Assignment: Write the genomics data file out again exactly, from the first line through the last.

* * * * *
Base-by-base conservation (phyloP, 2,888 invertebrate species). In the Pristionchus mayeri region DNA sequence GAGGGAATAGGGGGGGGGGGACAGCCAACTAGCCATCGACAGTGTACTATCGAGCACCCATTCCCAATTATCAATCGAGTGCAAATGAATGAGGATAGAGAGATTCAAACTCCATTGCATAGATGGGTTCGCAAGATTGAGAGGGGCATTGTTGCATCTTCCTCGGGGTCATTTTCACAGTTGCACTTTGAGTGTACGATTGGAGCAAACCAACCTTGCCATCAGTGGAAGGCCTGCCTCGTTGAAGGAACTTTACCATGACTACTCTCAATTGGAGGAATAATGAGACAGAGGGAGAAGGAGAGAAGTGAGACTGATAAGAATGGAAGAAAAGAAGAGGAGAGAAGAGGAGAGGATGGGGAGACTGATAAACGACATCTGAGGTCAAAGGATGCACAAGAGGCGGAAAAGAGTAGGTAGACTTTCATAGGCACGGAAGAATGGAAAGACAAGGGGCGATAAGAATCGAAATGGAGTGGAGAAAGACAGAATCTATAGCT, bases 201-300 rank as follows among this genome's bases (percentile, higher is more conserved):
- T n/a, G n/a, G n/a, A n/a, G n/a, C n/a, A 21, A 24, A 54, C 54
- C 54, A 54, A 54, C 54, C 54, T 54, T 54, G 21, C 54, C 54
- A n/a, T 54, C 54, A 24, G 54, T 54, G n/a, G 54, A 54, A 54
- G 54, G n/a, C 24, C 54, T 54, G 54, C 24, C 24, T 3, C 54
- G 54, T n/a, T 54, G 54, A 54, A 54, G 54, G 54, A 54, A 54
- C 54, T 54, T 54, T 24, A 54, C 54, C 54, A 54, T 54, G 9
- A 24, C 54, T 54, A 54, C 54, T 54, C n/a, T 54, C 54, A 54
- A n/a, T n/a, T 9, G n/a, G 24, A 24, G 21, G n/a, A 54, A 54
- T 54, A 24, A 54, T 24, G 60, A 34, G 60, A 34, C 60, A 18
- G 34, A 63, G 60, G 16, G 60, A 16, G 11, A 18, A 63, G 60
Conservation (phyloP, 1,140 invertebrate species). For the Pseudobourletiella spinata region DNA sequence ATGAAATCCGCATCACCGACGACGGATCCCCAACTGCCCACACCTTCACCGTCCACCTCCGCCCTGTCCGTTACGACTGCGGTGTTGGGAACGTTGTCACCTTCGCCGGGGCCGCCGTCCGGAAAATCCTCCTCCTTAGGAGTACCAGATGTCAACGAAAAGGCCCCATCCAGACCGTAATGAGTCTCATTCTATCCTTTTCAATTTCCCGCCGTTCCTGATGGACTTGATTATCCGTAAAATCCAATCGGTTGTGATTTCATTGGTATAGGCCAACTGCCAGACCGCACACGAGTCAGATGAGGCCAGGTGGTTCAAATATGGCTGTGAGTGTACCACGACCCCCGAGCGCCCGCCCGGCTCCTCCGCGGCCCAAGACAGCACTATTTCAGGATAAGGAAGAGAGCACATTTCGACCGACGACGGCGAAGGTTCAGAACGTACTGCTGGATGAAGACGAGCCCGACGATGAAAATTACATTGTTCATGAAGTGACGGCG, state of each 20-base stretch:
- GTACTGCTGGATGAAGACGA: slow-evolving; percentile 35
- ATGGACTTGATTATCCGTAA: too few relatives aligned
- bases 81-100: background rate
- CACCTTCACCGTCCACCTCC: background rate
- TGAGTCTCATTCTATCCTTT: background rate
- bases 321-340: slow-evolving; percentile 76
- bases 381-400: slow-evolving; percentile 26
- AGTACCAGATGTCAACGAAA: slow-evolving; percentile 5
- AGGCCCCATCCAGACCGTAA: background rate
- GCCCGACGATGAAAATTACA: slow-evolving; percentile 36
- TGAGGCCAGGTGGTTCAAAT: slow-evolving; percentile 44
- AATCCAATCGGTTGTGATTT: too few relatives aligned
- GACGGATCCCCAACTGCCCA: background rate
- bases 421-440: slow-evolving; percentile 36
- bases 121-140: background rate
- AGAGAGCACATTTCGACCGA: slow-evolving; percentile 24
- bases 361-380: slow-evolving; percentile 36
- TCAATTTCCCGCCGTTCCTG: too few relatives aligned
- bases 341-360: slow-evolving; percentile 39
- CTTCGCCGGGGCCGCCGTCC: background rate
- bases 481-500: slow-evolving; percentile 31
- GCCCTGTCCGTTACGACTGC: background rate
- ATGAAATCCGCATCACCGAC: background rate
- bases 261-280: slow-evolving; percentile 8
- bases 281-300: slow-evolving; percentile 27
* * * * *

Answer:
Base-by-base conservation (phyloP, 2,888 invertebrate species). In the Pristionchus mayeri region DNA sequence GAGGGAATAGGGGGGGGGGGACAGCCAACTAGCCATCGACAGTGTACTATCGAGCACCCATTCCCAATTATCAATCGAGTGCAAATGAATGAGGATAGAGAGATTCAAACTCCATTGCATAGATGGGTTCGCAAGATTGAGAGGGGCATTGTTGCATCTTCCTCGGGGTCATTTTCACAGTTGCACTTTGAGTGTACGATTGGAGCAAACCAACCTTGCCATCAGTGGAAGGCCTGCCTCGTTGAAGGAACTTTACCATGACTACTCTCAATTGGAGGAATAATGAGACAGAGGGAGAAGGAGAGAAGTGAGACTGATAAGAATGGAAGAAAAGAAGAGGAGAGAAGAGGAGAGGATGGGGAGACTGATAAACGACATCTGAGGTCAAAGGATGCACAAGAGGCGGAAAAGAGTAGGTAGACTTTCATAGGCACGGAAGAATGGAAAGACAAGGGGCGATAAGAATCGAAATGGAGTGGAGAAAGACAGAATCTATAGCT, bases 201-300 rank as follows among this genome's bases (percentile, higher is more conserved):
- T n/a, G n/a, G n/a, A n/a, G n/a, C n/a, A 21, A 24, A 54, C 54
- C 54, A 54, A 54, C 54, C 54, T 54, T 54, G 21, C 54, C 54
- A n/a, T 54, C 54, A 24, G 54, T 54, G n/a, G 54, A 54, A 54
- G 54, G n/a, C 24, C 54, T 54, G 54, C 24, C 24, T 3, C 54
- G 54, T n/a, T 54, G 54, A 54, A 54, G 54, G 54, A 54, A 54
- C 54, T 54, T 54, T 24, A 54, C 54, C 54, A 54, T 54, G 9
- A 24, C 54, T 54, A 54, C 54, T 54, C n/a, T 54, C 54, A 54
- A n/a, T n/a, T 9, G n/a, G 24, A 24, G 21, G n/a, A 54, A 54
- T 54, A 24, A 54, T 24, G 60, A 34, G 60, A 34, C 60, A 18
- G 34, A 63, G 60, G 16, G 60, A 16, G 11, A 18, A 63, G 60
Conservation (phyloP, 1,140 invertebrate species). For the Pseudobourletiella spinata region DNA sequence ATGAAATCCGCATCACCGACGACGGATCCCCAACTGCCCACACCTTCACCGTCCACCTCCGCCCTGTCCGTTACGACTGCGGTGTTGGGAACGTTGTCACCTTCGCCGGGGCCGCCGTCCGGAAAATCCTCCTCCTTAGGAGTACCAGATGTCAACGAAAAGGCCCCATCCAGACCGTAATGAGTCTCATTCTATCCTTTTCAATTTCCCGCCGTTCCTGATGGACTTGATTATCCGTAAAATCCAATCGGTTGTGATTTCATTGGTATAGGCCAACTGCCAGACCGCACACGAGTCAGATGAGGCCAGGTGGTTCAAATATGGCTGTGAGTGTACCACGACCCCCGAGCGCCCGCCCGGCTCCTCCGCGGCCCAAGACAGCACTATTTCAGGATAAGGAAGAGAGCACATTTCGACCGACGACGGCGAAGGTTCAGAACGTACTGCTGGATGAAGACGAGCCCGACGATGAAAATTACATTGTTCATGAAGTGACGGCG, state of each 20-base stretch:
- GTACTGCTGGATGAAGACGA: slow-evolving; percentile 35
- ATGGACTTGATTATCCGTAA: too few relatives aligned
- bases 81-100: background rate
- CACCTTCACCGTCCACCTCC: background rate
- TGAGTCTCATTCTATCCTTT: background rate
- bases 321-340: slow-evolving; percentile 76
- bases 381-400: slow-evolving; percentile 26
- AGTACCAGATGTCAACGAAA: slow-evolving; percentile 5
- AGGCCCCATCCAGACCGTAA: background rate
- GCCCGACGATGAAAATTACA: slow-evolving; percentile 36
- TGAGGCCAGGTGGTTCAAAT: slow-evolving; percentile 44
- AATCCAATCGGTTGTGATTT: too few relatives aligned
- GACGGATCCCCAACTGCCCA: background rate
- bases 421-440: slow-evolving; percentile 36
- bases 121-140: background rate
- AGAGAGCACATTTCGACCGA: slow-evolving; percentile 24
- bases 361-380: slow-evolving; percentile 36
- TCAATTTCCCGCCGTTCCTG: too few relatives aligned
- bases 341-360: slow-evolving; percentile 39
- CTTCGCCGGGGCCGCCGTCC: background rate
- bases 481-500: slow-evolving; percentile 31
- GCCCTGTCCGTTACGACTGC: background rate
- ATGAAATCCGCATCACCGAC: background rate
- bases 261-280: slow-evolving; percentile 8
- bases 281-300: slow-evolving; percentile 27